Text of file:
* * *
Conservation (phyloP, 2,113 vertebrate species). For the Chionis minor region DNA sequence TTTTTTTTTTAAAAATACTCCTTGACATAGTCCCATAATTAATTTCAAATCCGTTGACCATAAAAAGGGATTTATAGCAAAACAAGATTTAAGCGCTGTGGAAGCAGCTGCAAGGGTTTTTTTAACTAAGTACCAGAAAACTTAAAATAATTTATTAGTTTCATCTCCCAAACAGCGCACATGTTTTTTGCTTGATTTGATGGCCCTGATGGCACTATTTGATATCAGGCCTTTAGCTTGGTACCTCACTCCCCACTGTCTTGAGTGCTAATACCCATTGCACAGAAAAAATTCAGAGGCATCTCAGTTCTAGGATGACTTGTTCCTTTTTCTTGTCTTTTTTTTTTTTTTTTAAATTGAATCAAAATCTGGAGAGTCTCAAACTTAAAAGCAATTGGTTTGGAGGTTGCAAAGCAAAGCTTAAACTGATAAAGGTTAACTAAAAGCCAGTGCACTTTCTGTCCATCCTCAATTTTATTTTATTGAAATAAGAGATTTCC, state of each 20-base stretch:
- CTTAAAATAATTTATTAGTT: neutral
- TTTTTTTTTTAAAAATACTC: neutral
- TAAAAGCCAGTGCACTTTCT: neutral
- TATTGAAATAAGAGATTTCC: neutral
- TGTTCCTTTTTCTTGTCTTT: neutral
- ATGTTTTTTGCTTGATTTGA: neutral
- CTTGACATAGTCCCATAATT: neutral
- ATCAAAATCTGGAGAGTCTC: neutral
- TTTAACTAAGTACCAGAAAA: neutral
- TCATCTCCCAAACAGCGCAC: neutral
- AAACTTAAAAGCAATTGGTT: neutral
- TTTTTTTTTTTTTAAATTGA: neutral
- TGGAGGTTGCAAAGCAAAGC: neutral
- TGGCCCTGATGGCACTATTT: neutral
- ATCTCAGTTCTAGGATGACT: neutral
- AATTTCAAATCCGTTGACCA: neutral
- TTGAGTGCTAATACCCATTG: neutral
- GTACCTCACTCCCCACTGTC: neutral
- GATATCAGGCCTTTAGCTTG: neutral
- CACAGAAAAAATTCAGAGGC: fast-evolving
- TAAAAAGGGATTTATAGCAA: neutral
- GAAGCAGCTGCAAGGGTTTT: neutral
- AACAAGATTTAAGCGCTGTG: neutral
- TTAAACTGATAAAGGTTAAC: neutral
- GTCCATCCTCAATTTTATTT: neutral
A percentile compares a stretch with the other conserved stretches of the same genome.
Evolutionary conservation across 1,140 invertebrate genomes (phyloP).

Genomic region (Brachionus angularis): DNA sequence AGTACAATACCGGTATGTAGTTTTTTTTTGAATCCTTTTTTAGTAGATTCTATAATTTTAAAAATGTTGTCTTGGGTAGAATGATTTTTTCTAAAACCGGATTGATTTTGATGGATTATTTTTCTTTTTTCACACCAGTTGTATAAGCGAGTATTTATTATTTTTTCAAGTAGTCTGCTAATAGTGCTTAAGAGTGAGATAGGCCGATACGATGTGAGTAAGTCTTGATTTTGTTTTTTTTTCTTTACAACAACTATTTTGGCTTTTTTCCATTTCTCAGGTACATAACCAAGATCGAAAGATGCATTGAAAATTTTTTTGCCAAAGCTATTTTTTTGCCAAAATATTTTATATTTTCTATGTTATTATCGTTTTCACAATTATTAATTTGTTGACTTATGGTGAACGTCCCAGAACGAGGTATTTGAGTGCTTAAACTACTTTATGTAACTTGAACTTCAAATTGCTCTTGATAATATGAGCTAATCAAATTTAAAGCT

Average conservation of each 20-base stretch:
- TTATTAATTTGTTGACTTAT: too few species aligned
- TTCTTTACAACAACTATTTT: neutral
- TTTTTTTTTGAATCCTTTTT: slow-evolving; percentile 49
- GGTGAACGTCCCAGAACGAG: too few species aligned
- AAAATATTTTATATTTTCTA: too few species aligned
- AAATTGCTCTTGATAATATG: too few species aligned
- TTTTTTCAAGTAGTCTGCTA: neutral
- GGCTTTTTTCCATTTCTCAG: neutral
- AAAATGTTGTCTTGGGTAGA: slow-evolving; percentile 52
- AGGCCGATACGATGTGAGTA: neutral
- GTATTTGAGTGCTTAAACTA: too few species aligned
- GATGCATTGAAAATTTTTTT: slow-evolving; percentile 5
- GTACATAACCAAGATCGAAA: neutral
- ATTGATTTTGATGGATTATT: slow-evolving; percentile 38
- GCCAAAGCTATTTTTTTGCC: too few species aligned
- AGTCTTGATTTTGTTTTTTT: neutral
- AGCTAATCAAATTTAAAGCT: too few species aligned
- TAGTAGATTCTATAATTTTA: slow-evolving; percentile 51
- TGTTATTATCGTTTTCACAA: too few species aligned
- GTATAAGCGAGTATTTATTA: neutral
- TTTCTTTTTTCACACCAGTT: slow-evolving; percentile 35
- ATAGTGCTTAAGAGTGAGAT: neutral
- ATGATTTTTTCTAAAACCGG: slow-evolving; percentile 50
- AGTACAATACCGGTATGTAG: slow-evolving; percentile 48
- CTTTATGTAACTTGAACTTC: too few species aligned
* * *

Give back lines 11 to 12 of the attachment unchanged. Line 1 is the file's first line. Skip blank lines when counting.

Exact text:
- TCATCTCCCAAACAGCGCAC: neutral
- AAACTTAAAAGCAATTGGTT: neutral